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David Bailey
David Bailey

David Bailey

Country: United Kingdom
Birth: 1938

David Royston Bailey CBE (born 2 January 1938) is an English fashion and portrait photographer. David Bailey was born at Whipps Cross University Hospital in Leytonstone, to Herbert Bailey, a tailor's cutter, and his wife, Gladys a machinist. From the age of three he lived in East Ham.

Bailey developed a love of natural history, and this led him into photography. Suffering from undiagnosed dyslexia, he experienced problems at school. He attended a private school, Clark's College in Ilford, where he says they taught him less than the more basic council school. As well as dyslexia he also has the motor skill disorder dyspraxia (developmental coordination disorder). In one school year, he claims he only attended 33 times. He left school on his fifteenth birthday, to become a copy boy at the Fleet Street offices of the Yorkshire Post. He raced through a series of dead-end jobs, before his call up for National Service in 1956, serving with the Royal Air Force in Singapore in 1957. The appropriation of his trumpet forced him to consider other creative outlets, and he bought a Rolleiflex camera.

He was demobbed in August 1958, and determined to pursue a career in photography, he bought a Canon rangefinder camera. Unable to obtain a place at the London College of Printing because of his school record, he became a second assistant to David Ollins, in Charlotte Mews. He earned £3 10s (£3.50) a week, and acted as studio dogsbody. He was delighted to be called to an interview with photographer John French. In 1959, Bailey became a photographic assistant at the John French studio, and in May 1960, he was a photographer for John Cole's Studio Five, before being contracted as a fashion photographer for British Vogue magazine later that year. He also undertook a large amount of freelance work.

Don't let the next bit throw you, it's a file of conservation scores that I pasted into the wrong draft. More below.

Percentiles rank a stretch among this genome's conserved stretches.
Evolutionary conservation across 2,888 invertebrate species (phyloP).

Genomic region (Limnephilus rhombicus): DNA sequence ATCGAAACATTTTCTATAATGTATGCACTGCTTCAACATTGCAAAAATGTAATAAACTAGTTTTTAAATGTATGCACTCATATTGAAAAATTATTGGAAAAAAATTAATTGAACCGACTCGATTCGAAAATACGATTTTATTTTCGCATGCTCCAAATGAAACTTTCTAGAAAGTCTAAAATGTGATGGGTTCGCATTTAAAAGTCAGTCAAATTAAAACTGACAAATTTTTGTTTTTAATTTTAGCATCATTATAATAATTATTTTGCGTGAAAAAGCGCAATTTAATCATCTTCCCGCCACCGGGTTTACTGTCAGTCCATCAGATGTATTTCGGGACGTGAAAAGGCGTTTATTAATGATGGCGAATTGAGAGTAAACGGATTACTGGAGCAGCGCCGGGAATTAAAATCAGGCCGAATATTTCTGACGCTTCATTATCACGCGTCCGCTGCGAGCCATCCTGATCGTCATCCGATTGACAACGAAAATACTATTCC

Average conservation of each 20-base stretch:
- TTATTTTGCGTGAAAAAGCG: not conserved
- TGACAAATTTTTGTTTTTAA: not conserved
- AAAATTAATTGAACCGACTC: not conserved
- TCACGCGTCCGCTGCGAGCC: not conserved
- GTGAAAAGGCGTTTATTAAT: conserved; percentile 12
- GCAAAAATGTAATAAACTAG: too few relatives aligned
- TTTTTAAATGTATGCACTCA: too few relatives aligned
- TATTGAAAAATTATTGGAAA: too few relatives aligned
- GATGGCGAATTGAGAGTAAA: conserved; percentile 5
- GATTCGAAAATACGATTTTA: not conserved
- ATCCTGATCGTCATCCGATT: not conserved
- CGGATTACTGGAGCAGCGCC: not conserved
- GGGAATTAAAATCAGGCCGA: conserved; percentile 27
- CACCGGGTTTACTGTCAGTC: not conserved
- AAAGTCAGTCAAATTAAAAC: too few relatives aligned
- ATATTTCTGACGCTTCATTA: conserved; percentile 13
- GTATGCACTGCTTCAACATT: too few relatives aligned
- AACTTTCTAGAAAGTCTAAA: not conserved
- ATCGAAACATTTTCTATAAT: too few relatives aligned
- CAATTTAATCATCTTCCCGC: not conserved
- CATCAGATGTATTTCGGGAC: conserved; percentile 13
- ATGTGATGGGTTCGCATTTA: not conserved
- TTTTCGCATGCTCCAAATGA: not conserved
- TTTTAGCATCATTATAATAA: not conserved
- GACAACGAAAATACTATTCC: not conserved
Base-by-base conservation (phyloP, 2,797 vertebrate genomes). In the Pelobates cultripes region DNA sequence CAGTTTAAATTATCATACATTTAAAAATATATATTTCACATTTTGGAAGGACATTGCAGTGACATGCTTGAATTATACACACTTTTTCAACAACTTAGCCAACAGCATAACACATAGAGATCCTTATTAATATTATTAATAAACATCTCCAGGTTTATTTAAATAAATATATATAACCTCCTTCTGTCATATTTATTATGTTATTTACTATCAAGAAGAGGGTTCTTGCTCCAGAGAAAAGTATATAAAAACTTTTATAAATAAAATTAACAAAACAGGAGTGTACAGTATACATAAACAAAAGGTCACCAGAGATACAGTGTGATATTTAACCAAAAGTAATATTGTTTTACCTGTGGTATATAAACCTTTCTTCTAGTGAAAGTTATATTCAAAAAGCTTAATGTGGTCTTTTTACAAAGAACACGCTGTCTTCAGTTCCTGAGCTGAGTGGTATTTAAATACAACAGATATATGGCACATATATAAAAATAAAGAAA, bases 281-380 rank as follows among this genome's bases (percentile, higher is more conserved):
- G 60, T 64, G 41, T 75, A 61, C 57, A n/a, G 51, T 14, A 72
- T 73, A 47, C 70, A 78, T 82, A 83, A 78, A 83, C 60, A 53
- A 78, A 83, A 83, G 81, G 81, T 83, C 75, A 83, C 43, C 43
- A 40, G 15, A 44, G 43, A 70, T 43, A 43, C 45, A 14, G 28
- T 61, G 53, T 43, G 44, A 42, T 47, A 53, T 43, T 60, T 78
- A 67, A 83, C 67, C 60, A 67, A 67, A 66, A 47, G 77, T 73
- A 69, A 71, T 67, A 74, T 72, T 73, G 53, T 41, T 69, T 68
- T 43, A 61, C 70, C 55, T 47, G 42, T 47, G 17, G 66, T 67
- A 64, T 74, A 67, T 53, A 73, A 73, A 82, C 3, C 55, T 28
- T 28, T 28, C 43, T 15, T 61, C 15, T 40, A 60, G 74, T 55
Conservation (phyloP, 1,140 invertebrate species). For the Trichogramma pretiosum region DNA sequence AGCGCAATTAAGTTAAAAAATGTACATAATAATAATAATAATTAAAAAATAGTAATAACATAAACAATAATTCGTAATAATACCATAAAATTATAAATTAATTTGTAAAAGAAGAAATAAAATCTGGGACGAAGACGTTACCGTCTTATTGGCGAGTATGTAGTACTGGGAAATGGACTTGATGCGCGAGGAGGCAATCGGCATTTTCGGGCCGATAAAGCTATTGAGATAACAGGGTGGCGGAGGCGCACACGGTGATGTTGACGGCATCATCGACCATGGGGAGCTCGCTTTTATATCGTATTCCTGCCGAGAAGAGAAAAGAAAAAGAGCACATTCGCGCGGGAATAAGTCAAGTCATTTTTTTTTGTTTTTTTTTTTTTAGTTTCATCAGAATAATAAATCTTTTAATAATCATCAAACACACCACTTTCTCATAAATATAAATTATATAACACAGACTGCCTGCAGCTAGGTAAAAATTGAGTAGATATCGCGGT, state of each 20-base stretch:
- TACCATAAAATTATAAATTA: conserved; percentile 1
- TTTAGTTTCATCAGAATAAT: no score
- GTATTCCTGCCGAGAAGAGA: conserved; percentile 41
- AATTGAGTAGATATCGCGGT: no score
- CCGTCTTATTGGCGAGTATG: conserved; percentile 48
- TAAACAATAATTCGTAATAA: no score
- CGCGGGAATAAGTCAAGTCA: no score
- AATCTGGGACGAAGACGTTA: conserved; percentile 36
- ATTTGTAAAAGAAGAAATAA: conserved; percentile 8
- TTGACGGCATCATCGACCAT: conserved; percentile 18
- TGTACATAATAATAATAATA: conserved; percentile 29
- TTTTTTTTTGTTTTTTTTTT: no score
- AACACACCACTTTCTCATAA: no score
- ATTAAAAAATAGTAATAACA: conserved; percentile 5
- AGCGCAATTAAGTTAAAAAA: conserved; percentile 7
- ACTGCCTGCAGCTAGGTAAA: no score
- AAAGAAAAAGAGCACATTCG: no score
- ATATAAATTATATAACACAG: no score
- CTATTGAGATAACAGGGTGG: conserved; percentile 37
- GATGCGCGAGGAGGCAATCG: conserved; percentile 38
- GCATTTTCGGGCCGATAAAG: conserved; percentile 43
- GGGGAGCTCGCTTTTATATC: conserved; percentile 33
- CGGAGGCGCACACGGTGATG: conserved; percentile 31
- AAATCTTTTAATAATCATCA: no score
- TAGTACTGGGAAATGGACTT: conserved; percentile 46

Along with Terence Donovan and Brian Duffy, Bailey captured and helped create the 'Swinging London' of the 1960s: a culture of fashion and celebrity chic. The three photographers socialized with actors, musicians and royalty, and found themselves elevated to celebrity status. Together, they were the first real celebrity photographers, named by Norman Parkinson "the Black Trinity".

The film Blowup (1966), directed by Michelangelo Antonioni, depicts the life of a London fashion photographer who is played by David Hemmings, whose character was inspired by Bailey. The "Swinging London" scene was aptly reflected in his Box of Pin-Ups (1964): a box of poster-prints of 1960s celebrities including Terence Stamp, The Beatles, Mick Jagger, Jean Shrimpton, PJ Proby, Cecil Beaton, Rudolf Nureyev and East End gangsters, the Kray twins. The Box was an unusual and unique commercial release. It reflected the changing status of the photographer that one could sell a collection of prints in this way. Strong objection to the presence of the Krays by fellow photographer, Lord Snowdon, was the major reason no American edition of the "Box" was released, and that a second British edition was not issued. The record sale for a copy of 'Box of Pin-Ups' is reported as "north of £20,000".

At Vogue Bailey was shooting covers within months, and, at the height of his productivity, he shot 800 pages of Vogue editorial in one year. Penelope Tree, a former girlfriend, described him as "the king lion on the Savannah: incredibly attractive, with a dangerous vibe. He was the electricity, the brightest, most powerful, most talented, most energetic force at the magazine". American Vogue's creative director Grace Coddington, then a model herself, said "It was the Sixties, it was a raving time, and Bailey was unbelievably good-looking. He was everything that you wanted him to be – like the Beatles but accessible – and when he went on the market everyone went in. We were all killing ourselves to be his model, although he hooked up with Jean Shrimpton pretty quickly". Of model Jean Shrimpton, Bailey said: "She was magic and the camera loved her too. In a way she was the cheapest model in the world – you only needed to shoot half a roll of film and then you had it. She had the knack of having her hand in the right place, she knew where the light was, she was just a natural."